6. Wolfram Alpha is very useful in itself, but in regards to its natural language processing capabilities, I’m not sure how it differs from “toy examples”…

  7. I love how this paradigm is growing as a discovery more than any other field of programming. It’s looking more and more like archaeology – the revealing of things hidden beneath a surface that only need be uncovered to be realized, rather than something created from whole cloth.

    As a devil’s advocate, however, I will comment about the speed at which this will be completely useful by analogy. My analogy is with the problem of accurate voice recognition software. Since around 1985, companies and scientists that work on voice recognition software have stated when asked “we’ll have this problem solved in 2-4 years.” I cannot even begin to enumerate the times I’ve seen this in print or read about it.

    Yet the state of voice recognition software on the continuum of usefulness instead appears to be, rather than a linear progression from “useless concept” to “fully realized”, instead an inverse exponential curve where “fully realized” is an asymptote never reached, but only approached. Yet every time someone speaks of voice recognition software, it’s always “2-4 years from being perfect.”

    I suspect the natural language programming problem will be the same. Right now it’s rapidly advancing, but as we move towards the goal of being able to simply type what we’re thinking, we will find that that goal is an asymptote towards which we’re progressing ever more slowly.

    “Why might this be the case?” we may ask. My guess, at least in the case of the voice recognition problem, is that there is a basic failure in the approach – we’re throwing CPU cycles at it instead of breaking through the basic mechanics with a new way of solving it.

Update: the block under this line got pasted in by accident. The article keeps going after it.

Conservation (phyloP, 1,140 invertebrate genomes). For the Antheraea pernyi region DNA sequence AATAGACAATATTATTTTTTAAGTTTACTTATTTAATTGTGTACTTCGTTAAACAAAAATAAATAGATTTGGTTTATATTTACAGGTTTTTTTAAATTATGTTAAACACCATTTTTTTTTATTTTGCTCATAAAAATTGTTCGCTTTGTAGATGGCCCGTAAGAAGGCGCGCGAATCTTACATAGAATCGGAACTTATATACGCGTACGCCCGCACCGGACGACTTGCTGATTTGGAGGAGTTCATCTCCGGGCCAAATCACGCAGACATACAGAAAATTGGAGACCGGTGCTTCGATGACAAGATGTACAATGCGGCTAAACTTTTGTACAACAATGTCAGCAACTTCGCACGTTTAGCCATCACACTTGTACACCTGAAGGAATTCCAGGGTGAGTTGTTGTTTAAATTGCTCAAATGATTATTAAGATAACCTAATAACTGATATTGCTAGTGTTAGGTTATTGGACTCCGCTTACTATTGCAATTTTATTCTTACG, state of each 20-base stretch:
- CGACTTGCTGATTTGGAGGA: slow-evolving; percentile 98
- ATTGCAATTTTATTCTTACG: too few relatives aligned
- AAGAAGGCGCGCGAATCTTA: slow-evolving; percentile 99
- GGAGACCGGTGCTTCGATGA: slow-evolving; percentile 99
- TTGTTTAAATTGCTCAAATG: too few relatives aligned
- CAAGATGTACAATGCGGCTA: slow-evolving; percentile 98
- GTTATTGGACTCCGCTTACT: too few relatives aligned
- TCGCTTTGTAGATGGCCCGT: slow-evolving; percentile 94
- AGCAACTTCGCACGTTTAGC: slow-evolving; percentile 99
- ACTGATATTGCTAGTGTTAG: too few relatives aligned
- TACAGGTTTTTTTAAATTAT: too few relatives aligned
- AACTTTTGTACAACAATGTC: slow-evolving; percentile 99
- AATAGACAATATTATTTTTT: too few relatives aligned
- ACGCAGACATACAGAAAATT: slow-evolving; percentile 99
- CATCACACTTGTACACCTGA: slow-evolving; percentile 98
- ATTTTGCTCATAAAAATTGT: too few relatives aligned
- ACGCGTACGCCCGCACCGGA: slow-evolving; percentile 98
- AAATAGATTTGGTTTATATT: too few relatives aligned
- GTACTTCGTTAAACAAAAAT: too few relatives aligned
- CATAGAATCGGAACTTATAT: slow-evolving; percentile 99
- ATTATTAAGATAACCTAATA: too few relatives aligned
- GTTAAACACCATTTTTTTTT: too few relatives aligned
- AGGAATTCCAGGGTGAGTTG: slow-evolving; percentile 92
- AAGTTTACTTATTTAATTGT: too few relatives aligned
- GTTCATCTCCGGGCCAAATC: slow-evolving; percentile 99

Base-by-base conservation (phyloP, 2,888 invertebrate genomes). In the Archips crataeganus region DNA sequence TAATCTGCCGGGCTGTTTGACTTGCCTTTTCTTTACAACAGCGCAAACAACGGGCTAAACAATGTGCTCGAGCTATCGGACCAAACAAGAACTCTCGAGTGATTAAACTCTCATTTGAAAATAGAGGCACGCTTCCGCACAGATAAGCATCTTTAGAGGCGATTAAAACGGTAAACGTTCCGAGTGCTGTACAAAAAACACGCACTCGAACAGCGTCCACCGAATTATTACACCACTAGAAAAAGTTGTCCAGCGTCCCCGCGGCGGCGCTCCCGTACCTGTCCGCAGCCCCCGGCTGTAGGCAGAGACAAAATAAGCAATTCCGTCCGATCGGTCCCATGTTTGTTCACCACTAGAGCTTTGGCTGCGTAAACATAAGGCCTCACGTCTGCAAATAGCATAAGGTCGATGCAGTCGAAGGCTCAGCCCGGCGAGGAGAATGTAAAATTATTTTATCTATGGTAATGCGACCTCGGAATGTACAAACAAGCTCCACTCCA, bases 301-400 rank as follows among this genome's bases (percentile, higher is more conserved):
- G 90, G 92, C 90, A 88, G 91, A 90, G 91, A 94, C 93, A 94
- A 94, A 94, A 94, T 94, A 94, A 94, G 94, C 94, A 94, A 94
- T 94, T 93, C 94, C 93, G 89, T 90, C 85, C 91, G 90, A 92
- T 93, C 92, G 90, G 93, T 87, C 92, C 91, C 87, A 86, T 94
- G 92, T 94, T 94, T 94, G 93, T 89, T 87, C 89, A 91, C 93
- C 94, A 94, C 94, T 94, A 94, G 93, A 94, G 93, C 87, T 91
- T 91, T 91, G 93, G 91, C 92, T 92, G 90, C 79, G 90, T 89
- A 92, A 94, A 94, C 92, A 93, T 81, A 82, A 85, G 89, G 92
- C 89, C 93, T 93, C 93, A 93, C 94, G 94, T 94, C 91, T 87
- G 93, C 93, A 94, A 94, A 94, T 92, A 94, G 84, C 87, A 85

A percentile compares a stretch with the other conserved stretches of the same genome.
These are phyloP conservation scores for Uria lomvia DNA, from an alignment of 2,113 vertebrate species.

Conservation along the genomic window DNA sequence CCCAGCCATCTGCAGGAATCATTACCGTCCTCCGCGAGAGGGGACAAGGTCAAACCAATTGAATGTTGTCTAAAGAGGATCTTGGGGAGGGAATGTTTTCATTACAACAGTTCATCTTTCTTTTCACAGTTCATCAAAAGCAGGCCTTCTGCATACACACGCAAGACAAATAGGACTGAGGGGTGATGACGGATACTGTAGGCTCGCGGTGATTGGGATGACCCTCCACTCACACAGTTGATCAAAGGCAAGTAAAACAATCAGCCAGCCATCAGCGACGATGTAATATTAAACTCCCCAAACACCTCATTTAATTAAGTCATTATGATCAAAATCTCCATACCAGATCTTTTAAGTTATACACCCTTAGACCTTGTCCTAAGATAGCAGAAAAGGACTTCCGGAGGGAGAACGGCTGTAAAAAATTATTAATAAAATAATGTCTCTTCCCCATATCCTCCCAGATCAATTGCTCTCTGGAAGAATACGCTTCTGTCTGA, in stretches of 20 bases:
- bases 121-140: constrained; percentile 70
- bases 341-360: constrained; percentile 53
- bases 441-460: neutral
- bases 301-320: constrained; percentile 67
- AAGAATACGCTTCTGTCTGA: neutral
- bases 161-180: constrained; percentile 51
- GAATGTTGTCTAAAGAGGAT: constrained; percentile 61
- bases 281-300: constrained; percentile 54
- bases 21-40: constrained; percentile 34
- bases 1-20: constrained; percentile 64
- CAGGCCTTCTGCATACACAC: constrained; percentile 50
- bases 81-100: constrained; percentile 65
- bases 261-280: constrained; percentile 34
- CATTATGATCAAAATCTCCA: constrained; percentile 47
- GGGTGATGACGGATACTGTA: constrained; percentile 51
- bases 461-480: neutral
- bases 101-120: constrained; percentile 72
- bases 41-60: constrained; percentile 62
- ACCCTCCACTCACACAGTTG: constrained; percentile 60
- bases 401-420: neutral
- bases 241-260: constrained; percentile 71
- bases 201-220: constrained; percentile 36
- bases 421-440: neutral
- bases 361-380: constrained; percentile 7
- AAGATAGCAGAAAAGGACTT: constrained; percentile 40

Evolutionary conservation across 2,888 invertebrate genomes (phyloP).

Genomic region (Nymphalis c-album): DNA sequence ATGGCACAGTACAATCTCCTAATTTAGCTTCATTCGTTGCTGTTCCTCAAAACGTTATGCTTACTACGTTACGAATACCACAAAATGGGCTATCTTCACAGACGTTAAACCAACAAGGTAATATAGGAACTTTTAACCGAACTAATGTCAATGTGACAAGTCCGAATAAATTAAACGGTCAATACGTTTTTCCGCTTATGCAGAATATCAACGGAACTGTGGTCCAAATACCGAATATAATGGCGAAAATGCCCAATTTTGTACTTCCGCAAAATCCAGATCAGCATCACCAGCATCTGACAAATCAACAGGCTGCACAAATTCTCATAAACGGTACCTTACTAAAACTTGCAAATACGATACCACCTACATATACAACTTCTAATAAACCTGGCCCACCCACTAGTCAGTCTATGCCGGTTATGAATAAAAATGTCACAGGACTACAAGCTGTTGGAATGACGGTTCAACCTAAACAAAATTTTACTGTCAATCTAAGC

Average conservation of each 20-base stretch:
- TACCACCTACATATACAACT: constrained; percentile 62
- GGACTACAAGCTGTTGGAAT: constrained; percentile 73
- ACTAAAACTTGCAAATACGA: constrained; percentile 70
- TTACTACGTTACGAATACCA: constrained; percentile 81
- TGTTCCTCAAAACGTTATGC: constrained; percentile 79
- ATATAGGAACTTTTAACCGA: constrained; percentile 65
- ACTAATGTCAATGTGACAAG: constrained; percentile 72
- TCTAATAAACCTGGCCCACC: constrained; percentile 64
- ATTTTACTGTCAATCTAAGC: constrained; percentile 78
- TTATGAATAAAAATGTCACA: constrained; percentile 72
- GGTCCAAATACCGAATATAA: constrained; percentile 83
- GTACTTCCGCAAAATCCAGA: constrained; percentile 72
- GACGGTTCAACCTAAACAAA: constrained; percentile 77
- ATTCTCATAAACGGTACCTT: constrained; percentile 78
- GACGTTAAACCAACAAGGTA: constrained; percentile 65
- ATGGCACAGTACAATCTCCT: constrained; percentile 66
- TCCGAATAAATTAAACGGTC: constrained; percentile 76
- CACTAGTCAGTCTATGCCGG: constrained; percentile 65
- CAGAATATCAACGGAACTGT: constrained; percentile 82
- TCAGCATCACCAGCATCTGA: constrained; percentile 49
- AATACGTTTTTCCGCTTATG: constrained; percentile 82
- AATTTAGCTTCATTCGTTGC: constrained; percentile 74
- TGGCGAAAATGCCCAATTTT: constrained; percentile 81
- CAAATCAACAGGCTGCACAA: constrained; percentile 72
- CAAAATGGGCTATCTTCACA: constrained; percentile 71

Sidebar, but interesting: will there be languages that are “better” or “worse” for natural language human-computer interaction? I have my suspicions.

  8. I have an interest in natural language programming. The results you give are encouraging. There is a large class of problems that one can handle with mathematica and that by passes the handshaking that would be necessary with other types of languages. It might be interesting to also display the intermediate step before the mathematica code.

  9. This looks like another one of those things that can carry a system to 80-90% of English “understanding”, but not all the way to be generally useful. Of course, if in this particular domain, that percentage works well enough, so be it.

  10. You know, I think it’d be fairly easy to make non-ambiguous code. Just make it understand Lojban. You can become fluent in Lojban in about a year, and it’s impossible to be ambiguous with it.

    Just imagine. Programming in the same way you formulate sentences…

  11. Have you ever thought of using the Greek language?

  12. Dear Mr. Wolfram,

    Good day. I dont have Wolfram, but I have read it thru and thru; I wish you had something like a Yahoo Directory for choosing the succeeding sentences — it would reduce the guesswork and the learning curve quite quickly. You could have a code guesser (something like the Google word senser) —- typing in natural language is quite taxing due to ambiguosness —- a word senser and an instant search to the right code ( algorithm + defined objective of code) would quickly make it much faster.

    I am an avid fan of your software and I wish it had a subscription only service. Especially for entrepreneurial intellectuals like me in the Philippines, who cant seem to convince their dads to invest in a Mathematica, since its not in their field of Industry.

  13. This is not useful for those of us who are pure mathematical programmers >.> I would also like to see how well complex abstract data structures and relations work with natural language… IMO, it would be very convoluted.

  14. As a student in computer science, i totally love this…the future is here…!!!!!

  15. I really love it. It is very wonderful!!!

  16. Am very glad to see that programming is such easy and interresting. As an amateur i hope i would learn more and create my first program

  17. some genuinely superb posts on this web site , thanks
    for contribution.

  18. This is helpful, we need more example.